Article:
Some participated to raise awareness for their fight to keep part of the waterfront as open space, since ferry company NY Waterway has purchased the former Union Dry Dock south of the cove to use for ferry maintenance and refueling. The city is fighting to obtain the area for open space.
Each year thousands of people enjoy the cove for kayaking, paddle boarding, fishing and more. The beach is not for swimming or lying on a blanket, but is an access spot for the water.
According to Jon Miller, who runs the Hoboken Cove Community Boathouse located on Sinatra Drive North, roughly 6,000 people visit the cove per year to kayak or paddle board.
“This spot is a mecca for people to get into the Hudson River,” said Ron Hine of the Fund for a Better Waterfront. “It’s completely unique.”
Protecting the cove
According to Hine, the future of the Hoboken Cove is at risk.
It’s unclear yet whether Gov. Phil Murphy and NJ Transit will permit NY Waterway to locate their new homeport nearby, for ferry maintenance, storage, and refueling. Currently the land is not in use, as NY Waterway is awaiting permits.
“If they move in and we lost the battle to protect our waterfront, it would be such a major defeat,” said Hine. “This is so important.”
At one point, the city floated the idea of acquiring the property by eminent domain.
Jon Miller of the Hoboken Cove Community Boat House said he has seen a resurgence of life in the Hudson River.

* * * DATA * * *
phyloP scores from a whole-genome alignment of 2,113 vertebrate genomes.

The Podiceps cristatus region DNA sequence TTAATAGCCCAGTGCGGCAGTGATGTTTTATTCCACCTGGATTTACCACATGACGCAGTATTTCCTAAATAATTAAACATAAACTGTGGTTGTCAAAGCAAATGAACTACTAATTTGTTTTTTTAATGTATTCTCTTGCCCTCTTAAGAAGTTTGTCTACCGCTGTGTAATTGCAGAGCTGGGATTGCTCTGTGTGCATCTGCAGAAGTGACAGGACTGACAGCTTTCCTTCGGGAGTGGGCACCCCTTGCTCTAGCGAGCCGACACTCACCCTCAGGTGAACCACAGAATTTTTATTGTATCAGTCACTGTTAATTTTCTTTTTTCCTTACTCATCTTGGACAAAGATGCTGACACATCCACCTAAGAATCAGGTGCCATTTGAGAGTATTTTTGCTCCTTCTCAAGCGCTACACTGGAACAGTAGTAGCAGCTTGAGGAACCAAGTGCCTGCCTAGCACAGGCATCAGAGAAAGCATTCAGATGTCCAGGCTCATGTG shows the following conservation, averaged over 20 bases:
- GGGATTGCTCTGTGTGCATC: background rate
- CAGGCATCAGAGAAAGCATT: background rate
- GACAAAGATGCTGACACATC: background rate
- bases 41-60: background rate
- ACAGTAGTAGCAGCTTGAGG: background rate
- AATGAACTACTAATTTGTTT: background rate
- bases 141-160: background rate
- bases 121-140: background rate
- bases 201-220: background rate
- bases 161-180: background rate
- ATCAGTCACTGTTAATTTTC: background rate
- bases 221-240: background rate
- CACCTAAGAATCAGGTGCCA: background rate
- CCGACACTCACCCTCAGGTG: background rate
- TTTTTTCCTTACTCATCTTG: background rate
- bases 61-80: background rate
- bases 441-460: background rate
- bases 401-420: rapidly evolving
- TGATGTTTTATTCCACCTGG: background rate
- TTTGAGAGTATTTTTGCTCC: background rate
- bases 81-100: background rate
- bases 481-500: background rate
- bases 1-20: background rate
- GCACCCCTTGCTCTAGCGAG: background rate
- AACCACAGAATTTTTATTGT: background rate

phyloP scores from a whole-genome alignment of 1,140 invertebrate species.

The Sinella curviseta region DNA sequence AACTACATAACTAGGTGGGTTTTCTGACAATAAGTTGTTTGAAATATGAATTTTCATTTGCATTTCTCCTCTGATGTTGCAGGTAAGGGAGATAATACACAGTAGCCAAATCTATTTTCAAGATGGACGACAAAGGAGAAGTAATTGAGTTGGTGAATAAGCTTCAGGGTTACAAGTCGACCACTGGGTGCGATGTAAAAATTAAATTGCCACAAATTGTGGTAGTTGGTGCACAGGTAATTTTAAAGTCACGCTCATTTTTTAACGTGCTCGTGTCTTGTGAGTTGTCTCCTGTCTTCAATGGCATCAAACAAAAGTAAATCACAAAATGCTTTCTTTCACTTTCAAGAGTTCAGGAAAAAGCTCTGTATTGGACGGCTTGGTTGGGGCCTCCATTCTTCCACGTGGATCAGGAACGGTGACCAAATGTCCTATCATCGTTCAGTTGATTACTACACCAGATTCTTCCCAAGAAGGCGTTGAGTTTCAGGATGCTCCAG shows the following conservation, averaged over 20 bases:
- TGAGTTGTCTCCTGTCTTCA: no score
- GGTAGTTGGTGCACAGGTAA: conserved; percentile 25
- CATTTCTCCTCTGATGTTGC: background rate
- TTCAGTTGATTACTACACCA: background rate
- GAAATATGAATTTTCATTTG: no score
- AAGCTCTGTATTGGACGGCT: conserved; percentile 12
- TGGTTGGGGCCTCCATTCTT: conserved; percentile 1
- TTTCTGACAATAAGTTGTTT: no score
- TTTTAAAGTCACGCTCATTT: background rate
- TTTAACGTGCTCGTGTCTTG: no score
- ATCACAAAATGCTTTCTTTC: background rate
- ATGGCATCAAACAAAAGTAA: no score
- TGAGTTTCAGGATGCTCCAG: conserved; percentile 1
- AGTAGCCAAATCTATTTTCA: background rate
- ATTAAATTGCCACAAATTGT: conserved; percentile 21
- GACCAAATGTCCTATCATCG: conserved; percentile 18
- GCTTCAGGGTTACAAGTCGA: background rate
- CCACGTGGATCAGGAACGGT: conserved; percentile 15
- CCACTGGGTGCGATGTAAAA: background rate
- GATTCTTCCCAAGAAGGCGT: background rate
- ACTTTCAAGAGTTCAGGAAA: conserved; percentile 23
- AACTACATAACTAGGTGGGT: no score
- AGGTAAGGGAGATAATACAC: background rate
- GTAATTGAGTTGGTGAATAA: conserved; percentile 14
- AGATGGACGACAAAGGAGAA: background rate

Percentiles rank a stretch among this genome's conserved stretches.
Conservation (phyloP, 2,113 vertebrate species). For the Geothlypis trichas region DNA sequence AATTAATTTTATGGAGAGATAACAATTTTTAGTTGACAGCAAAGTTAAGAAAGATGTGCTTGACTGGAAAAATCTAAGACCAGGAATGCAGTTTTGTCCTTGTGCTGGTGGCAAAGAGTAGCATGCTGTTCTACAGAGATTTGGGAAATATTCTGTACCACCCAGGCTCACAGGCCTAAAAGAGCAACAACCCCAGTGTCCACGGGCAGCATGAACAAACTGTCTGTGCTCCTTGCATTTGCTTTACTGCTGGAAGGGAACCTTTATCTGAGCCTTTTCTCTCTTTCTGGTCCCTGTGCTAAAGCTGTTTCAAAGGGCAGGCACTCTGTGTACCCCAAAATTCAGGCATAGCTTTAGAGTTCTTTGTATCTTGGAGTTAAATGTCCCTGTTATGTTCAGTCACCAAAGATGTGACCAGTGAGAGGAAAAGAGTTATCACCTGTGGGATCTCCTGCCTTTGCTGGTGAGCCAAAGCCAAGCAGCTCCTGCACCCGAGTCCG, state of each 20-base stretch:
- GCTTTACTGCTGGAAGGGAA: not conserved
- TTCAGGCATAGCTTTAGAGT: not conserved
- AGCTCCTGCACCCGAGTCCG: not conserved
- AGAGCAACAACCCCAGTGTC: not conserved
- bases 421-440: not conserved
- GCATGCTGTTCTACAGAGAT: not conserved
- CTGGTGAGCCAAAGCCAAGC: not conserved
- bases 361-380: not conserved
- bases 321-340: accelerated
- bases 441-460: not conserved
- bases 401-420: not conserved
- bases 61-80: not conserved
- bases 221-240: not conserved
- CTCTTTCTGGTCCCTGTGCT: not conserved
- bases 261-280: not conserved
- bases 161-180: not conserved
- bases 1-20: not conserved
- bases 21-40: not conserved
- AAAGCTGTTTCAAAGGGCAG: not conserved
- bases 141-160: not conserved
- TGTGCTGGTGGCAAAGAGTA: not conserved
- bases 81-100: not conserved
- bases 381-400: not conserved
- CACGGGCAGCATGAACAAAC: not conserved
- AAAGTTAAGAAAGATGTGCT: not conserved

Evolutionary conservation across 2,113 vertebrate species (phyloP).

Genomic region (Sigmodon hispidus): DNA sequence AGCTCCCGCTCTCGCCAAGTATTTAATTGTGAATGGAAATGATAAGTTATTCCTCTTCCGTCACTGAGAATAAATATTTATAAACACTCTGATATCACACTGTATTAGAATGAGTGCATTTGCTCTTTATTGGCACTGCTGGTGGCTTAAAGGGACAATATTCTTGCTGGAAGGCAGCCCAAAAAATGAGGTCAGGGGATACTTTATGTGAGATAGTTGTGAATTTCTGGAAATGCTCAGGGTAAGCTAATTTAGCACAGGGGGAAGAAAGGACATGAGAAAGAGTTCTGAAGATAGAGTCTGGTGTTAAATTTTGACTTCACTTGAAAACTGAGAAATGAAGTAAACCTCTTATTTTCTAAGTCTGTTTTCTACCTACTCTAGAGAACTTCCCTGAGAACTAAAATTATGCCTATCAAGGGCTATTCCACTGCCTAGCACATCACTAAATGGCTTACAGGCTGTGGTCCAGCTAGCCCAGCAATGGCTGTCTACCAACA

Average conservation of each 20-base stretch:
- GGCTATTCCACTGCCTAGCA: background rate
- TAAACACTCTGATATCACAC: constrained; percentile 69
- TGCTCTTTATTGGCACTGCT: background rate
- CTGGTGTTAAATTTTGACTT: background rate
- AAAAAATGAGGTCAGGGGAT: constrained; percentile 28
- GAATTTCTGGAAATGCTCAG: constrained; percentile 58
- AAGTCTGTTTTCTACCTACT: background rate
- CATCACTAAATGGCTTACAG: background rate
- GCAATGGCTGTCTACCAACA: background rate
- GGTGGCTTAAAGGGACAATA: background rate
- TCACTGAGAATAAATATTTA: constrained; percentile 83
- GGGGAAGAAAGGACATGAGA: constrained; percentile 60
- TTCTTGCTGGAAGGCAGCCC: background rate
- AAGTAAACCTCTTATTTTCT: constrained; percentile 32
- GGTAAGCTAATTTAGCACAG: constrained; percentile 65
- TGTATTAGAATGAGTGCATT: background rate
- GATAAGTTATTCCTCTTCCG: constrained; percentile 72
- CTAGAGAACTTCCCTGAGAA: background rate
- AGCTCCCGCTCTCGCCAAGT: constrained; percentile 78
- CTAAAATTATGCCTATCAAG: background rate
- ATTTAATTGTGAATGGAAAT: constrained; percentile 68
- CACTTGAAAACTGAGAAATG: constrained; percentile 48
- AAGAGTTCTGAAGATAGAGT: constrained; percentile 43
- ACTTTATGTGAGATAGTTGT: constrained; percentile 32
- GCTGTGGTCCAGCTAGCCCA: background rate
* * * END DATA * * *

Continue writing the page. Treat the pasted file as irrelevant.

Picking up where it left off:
“Over the past few years we’ve had seals, whales, and dock worms come back to the river,” said Miller. “The last thing we need is an oil spill.”
He noted that he was worried about the safety of those who kayak, as the homeport may see as many as 80 ferry trips per day for maintenance and refueling.
“My kid kayaks here,” said Miller. “My nightmare is that a ferry backs up and doesn’t see him.”
All day long, participants in the day’s activities tweeted at Governor Phil Murphy through the FBW’s Twitter account, urging him to “#SavetheHobokenCove.”
“I wanted to learn more about the ecosystem and how I can help.” – Hannah Alter
Naturalist Noelle Thurlow led several educational workshops for children including a BioBlitz, which is an intense period of biological surveying in an attempt to record all the living species within the area.
She also led workshops testing the rivers water quality and one called Trash Free Seas in which participants documented the trash that washed up along the shore.
Union City resident Lydia Sardinas said she and her family go to the Hoboken waterfront every weekend.
“It’ is wonderful to give so much exposure to nature and the water to the youth,” she said.
11-year-old Hoboken resident Hannah Alter attended with her parents Dave and Camille.
“I wanted to learn more about the ecosystem and how I can help,” said Hannah.
Camille Alter said, “It is so easy to become disconnected from nature when you live in an urban area. Places like this are becoming even more important.”
The event was sponsored by the Hoboken Cove Community Boathouse, Resilience Paddle Sports, Fund for a Better Waterfront, and Hoboken Residents for a Public Waterfront. The nonprofit Waterfront Alliance based in New York City is sponsored several City of Water Days throughout the metropolitan region the same weekend.
City of Water Day at the Hoboken Cove was supported in part by a grant from the Waterfront Alliance and the New York-New Jersey Harbor & Estuary Program.
Marilyn Baer can be reached at email@example.com.